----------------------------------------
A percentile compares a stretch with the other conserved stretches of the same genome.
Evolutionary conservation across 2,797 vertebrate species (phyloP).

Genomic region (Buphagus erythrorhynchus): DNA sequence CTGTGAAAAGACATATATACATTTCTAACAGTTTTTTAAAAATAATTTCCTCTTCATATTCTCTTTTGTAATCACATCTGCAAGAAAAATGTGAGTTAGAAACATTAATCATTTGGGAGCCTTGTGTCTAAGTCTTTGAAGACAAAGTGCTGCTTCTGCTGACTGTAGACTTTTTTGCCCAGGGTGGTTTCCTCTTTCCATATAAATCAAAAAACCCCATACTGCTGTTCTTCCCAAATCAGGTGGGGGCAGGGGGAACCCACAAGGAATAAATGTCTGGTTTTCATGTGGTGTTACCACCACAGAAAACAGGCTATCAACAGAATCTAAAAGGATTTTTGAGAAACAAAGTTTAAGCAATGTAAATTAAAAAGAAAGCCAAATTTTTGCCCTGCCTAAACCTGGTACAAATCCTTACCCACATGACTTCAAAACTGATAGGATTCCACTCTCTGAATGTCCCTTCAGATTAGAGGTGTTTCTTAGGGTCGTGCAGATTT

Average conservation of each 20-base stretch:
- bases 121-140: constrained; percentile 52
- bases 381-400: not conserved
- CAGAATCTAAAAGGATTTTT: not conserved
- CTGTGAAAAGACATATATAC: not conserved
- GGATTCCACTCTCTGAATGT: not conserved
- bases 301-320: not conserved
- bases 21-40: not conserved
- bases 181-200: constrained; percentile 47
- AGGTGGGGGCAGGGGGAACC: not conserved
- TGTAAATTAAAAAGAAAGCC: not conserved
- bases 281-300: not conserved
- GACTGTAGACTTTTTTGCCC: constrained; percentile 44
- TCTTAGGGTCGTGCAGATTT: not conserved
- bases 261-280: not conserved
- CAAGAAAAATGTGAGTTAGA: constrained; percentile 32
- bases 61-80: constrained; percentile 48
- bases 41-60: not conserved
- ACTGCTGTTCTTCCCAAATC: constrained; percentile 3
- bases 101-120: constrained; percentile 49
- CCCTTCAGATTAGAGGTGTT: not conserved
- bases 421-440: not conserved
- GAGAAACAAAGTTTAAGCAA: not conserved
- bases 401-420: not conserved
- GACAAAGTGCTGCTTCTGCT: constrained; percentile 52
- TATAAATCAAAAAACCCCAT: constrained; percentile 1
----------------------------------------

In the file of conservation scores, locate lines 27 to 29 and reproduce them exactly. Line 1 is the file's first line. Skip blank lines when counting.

- bases 401-420: not conserved
- GACAAAGTGCTGCTTCTGCT: constrained; percentile 52
- TATAAATCAAAAAACCCCAT: constrained; percentile 1